Ralph Rowbottom – Later Writings, Philosophical & Other

The following papers are for people who are interested in ideas.

About The Papers

All but one of the papers listed above were written around the 1990s, that is, in roughly the seventh decade of my life. My previous writing had been of a different kind. The early years of my career were spent in industry as a manager and management consultant. In 1968 I became a Senior Research Fellow (later a Professorial Fellow) working with the outstanding social scientist Elliott Jaques, at Brunel University in West London. There I remained for the next twenty years, undertaking, mainly in the fields of various public services, the specific kind of work combining practical help and theory-development that Jaques, who had pioneered it, named ‘social analysis’ During this time I produced as sole- or principal- author, a number of books on the results of this work and its methods (see Appendix).

In 1986, at the age of 53, I turned away from this work in large organisations and founded with two partners a centre in Bath, England devoted to various forms of personal development. There I practiced as a psychotherapist for many years. I also entered a long period of weekly discussions with Nicholas Spicer, a friend and Jungian analyst. It was out of this last that the material in the papers listed above was largely conceived and developed. (As will be noted, Nicholas Spicer was author  of one and joint-author of a second.)

As to these papers themselves, the second one listed above, A Philosophy for Living, is the central and longest one. The five which follow – Outerness and Innerness: The Two Sides of Life, A World of Beings, Science and Religion: Chalk and Cheese, and The Hubris of Physics – simply expand and develop basic features of it. The one which precedes it – The Stages of Life – reflects a major thread that runs through the philosophical system offered; namely, a continual emphasis on the development of the human individual throughout life, from birth to death.

The last two papers are oddments. The first of the two, The Natural Hierarchy of Communities offers for discussion a view of the nature of communities which seems both important and (as far as I am aware) novel. The second, How Many Marks out of Ten?, based on my past experience as a part-time university teacher, is slighter; poking a little fun at some of our contemporary beliefs in the possibility of ‘objective’, ‘scientific’, grading and marking systems, and offering more useful alternatives.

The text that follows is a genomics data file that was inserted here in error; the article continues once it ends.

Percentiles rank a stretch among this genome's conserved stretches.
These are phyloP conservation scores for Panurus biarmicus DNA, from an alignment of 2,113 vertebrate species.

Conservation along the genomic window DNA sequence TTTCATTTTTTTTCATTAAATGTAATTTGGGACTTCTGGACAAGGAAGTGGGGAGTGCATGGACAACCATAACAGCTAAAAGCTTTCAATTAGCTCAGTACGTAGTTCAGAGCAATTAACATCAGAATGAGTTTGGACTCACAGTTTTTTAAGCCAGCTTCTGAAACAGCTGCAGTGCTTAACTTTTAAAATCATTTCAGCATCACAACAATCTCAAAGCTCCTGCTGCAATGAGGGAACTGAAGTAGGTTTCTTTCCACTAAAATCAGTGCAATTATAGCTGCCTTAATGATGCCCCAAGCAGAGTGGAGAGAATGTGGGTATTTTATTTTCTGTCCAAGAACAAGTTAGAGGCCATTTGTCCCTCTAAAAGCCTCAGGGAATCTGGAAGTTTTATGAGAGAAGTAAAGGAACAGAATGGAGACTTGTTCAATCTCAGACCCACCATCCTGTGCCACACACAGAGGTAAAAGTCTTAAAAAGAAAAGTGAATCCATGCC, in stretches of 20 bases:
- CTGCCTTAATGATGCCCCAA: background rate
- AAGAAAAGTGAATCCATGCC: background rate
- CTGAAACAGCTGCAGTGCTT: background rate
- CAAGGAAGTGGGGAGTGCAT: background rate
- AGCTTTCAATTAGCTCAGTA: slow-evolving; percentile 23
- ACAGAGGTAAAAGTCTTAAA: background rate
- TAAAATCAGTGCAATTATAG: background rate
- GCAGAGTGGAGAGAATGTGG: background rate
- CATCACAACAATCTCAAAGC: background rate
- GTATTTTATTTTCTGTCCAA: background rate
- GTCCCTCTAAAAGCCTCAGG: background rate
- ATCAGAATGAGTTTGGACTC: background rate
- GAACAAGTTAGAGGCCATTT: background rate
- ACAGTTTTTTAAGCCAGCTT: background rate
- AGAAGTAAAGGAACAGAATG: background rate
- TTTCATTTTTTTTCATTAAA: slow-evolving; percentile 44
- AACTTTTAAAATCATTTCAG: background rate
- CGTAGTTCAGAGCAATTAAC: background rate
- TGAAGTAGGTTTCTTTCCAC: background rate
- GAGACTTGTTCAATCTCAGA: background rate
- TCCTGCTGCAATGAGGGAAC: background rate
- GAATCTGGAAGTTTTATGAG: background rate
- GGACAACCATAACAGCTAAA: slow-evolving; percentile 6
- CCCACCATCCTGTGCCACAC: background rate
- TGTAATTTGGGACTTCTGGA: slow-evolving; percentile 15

All readers are welcome to use this material for what ever purposes they may have. When doing so, please attribute authorship.

Ralph Rowbottom July 2010, revised July 2012, 2015

2 Responses to Ralph Rowbottom – Later Writings, Philosophical & Other

  1. bastywebb says:

    Great collection of ideas Ralph!

    I’ve thoroughly enjoyed reading these papers, especially the “Philosophy for Living” Paper. It gave me many things to ponder.

  2. RLR says:

    I’ve read “How Many Marks out of Ten?” and I’m very much in agreement with its contention that it is misguided to assign numbers as marks for essays. The point is well made that, in addition to what could be termed a “fallacy of false precision” there is a sort of “fallacy of interchangability of marks” whereby, as Ralph remarks, there is of course a great temptation to aggregate marks for discrete tasks. A proper representation of the situation “60% in exam A and 60%in exam B” – a very different situation to “90% in exam A and 30% in exam B”, which would give the same aggregate mark- is the ordered pair (60%, 60%); not the number 120. (The fact that “120%” is goobledegook should be a warning sign here to anyone tempted to aggregate in this way!). Better still would be the ordered pair (B,B) where the “B” is a pass grade. In other words, you just have to list the separate grades- though there’s probably no harm in totting up the number of discrete A or B grades that a student has achieved in a year. Thankyou Ralph Rowbottom for a refreshing and highly useful paper.

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